Knowledge is Power for Prevention
Diabetes is one of the most common chronic diseases. Worldwide, about 422 million people have diabetes, and an estimated 1.6 million deaths are linked to diabetes each year. Yet it also seems to be one of the most poorly understood diseases, with people’s knowledge of risk factors and complications being surprisingly low. Read on for more information you should know about diabetes.
Diabetes comes in two forms.
Also known as insulin-dependent diabetes, type 1 diabetes occurs when the pancreas doesn’t produce insulin, the hormone that helps regulate levels of glucose, or sugar, in the blood. People require daily insulin injections to survive.
Sometimes called adult-onset (though it’s increasingly being seen in children), type 2 diabetes occurs when the body doesn’t make enough insulin or doesn’t use the insulin it produces efficiently. Type 2 diabetes accounts for 90 to 95 percent of all diabetes cases.
Prediabetes and type 2 diabetes can be prevented and managed through various lifestyle modifications. (Sometimes, prediabetes can even be reversed.)
“There’s no medicine to prevent diabetes,” says naturopathic doctor Maria A. Cavallazzi, founder of Mindful Healing Integrative Naturopathy in Mississauga, Ontario. “I work with a lot of people who are prediabetic and who are trying to prevent becoming diabetic, but it can be overwhelming for people.
“For patients who have diabetes, a lot of prevention focuses on complications,” Cavallazzi adds, noting that some people are unaware that the disease can lead to vision problems, for example. “I do lots of education with my patients.”
Prediabetes occurs when blood glucose levels are higher than normal but not high enough for a diabetes diagnosis. If unmanaged, more than half of the people with prediabetes will develop type 2 diabetes within eight to 10 years.
Damage to blood vessels and nerves from elevated blood-glucose levels can, over time, lead to serious complications, including blindness. Every year, those with diabetes account for: 30 percent of strokes, 40 percent of heart attacks, 50 percent of kidney failure requiring dialysis, and 70 percent of non-traumatic amputations.
Signs of diabetes include excessive thirst, frequent urination, unexplained weight gain or loss, extreme fatigue, frequent or recurring infections, cuts that are slow to heal, and tingling or numbness in hands or feet.
There are misconceptions, such as diabetes being caused by eating too much sugar. (Consuming excess sugar can, however, indirectly raise the risk by contributing to weight gain and increased body fat.) There are several risk factors, besides prediabetes. These include being overweight or obese, aged 40 and above, a family history of diabetes, physical inactivity, and high blood pressure.
The risk of type 2 diabetes goes up when fat is stored around the belly, rather than the hips and thighs. Men with a waist circumference of 102 cm (40 in) or greater and women with a waist circumference of 88 cm (35 in) or greater are at higher risk. Measure your waist after exhaling and avoid holding your breath.
“I always start with nutrition,” says Cavallazzi, who was a medical doctor in her native Colombia before pursuing research and then naturopathic medicine. “That’s my base. Nutrition is the most important element of prevention.”
This is where a lack of knowledge can add to risk: Cavallazzi says that many of her patients think they’re eating healthy foods, when in fact what’s in their kitchen cupboards may not be nutritious at all. Diet shakes and granola bars are common culprits. “Those are full of sugar,” Cavallazzi says. “You have to be very careful, because sugar is masked in so many different ways.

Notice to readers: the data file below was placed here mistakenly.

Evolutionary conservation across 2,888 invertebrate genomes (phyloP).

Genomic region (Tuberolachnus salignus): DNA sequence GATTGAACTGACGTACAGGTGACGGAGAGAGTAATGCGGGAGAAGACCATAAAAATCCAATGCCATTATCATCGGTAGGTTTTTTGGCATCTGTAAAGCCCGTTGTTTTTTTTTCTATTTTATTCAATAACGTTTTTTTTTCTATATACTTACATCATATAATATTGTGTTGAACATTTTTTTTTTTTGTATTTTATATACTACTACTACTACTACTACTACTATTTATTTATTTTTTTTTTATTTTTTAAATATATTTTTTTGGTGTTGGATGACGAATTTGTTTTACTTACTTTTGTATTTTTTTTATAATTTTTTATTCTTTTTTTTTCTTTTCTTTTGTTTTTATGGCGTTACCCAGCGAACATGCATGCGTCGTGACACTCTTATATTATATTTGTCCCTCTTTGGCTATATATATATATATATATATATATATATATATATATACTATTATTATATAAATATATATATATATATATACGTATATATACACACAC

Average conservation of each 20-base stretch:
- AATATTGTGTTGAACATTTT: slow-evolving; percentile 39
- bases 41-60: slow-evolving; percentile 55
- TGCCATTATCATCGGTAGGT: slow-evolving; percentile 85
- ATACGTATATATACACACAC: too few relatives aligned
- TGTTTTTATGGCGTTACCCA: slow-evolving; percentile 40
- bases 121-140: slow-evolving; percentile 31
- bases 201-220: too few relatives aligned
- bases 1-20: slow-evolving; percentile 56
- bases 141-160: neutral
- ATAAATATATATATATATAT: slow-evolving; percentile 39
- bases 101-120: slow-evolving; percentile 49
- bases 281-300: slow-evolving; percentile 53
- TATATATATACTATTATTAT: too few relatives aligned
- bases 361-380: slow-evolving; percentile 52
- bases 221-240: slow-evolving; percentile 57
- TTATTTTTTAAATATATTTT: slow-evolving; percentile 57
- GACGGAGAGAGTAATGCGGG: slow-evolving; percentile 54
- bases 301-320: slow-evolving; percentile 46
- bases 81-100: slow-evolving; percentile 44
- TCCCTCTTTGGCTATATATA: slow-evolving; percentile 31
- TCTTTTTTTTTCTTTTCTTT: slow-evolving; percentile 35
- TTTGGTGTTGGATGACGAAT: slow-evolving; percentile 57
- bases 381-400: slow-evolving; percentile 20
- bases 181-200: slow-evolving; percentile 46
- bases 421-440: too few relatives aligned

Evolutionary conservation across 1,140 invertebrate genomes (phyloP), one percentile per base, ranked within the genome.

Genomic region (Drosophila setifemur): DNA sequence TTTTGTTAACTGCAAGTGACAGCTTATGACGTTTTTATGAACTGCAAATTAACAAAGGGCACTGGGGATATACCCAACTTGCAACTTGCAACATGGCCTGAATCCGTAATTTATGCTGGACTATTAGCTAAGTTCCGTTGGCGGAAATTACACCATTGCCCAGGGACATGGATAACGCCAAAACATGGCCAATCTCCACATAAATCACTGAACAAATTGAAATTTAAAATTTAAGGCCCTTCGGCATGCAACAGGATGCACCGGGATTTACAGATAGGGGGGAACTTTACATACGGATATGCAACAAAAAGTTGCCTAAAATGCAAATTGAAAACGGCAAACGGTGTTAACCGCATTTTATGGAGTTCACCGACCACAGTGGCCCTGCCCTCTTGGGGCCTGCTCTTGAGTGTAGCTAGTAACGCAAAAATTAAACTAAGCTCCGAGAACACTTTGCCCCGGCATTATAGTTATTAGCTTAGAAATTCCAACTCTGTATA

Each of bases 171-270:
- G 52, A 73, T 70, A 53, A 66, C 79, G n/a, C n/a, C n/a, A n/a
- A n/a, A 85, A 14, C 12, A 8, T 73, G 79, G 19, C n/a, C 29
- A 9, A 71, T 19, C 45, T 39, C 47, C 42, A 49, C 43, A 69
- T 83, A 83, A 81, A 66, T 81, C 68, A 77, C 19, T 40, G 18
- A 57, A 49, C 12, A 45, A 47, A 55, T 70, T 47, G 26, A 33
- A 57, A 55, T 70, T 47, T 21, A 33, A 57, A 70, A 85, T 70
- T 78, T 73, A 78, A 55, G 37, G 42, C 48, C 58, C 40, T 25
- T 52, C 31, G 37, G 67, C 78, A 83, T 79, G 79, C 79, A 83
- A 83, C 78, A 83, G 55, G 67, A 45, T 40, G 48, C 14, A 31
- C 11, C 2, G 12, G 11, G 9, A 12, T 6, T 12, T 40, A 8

“Eat a whole-food diet,” she adds. “Eat less processed food. Cook and prepare your own food using the best ingredients you can. Make changes [to] gradually so you don’t feel deprived.”
Consuming a nutritious diet can also help people lose weight or maintain a healthy weight, which will also help prevent the disease.
The “exercise prescription” is another extremely effective preventive strategy as well as a requisite management tool.
Cavallazzi says regular physical activity improves the body’s insulin sensitivity and can be as useful in fending off diabetes as glucose-lowering medication, without the side effects. “It doesn’t have to be overly challenging,” Cavallazzi says. “Even gardening or walking will help.”
The glycemic index (GI) is a 100-point scale that ranks carbohydrate-containing foods by how much they raise blood sugar levels after being consumed. High-GI foods increase blood sugar higher and faster than those with a low GI. Low-GI foods include chickpeas, baked beans, apples, bananas, peas, barley, and quinoa. “You can lighten your glycemic load by eating lots of salads, legumes, and green vegetables,” Cavallazzi says.
This therapy uses red low-level wavelengths of light to help relieve the pain of diabetic peripheral neuropathy, by purportedly strengthening mitochondria. It may also help stimulate regeneration of skin and promote the repair of slow-healing wounds such as diabetic foot ulcers.
A chemical found in barberry and goldenseal, among other plants, berberine seems to reduce blood sugar levels in people with diabetes. Certain supplement dosages may be as effective in controlling blood sugar as common medications.
Used since ancient times in Ayurvedic medicine, this climbing shrub contains substances in its leaves that may increase the amount of insulin in the body and boost the growth of cells in the pancreas, where insulin is made.
Probiotics and healthy intestinal bacteria have been shown to produce biochemicals and hormones that may help prevent diabetes from developing.
Early studies suggest grape skin extract inhibits high blood sugar (hyperglycemia) and may help manage diabetes.
New research shows a possible link between low vitamin D levels and a higher risk of type 2 diabetes and heart disease.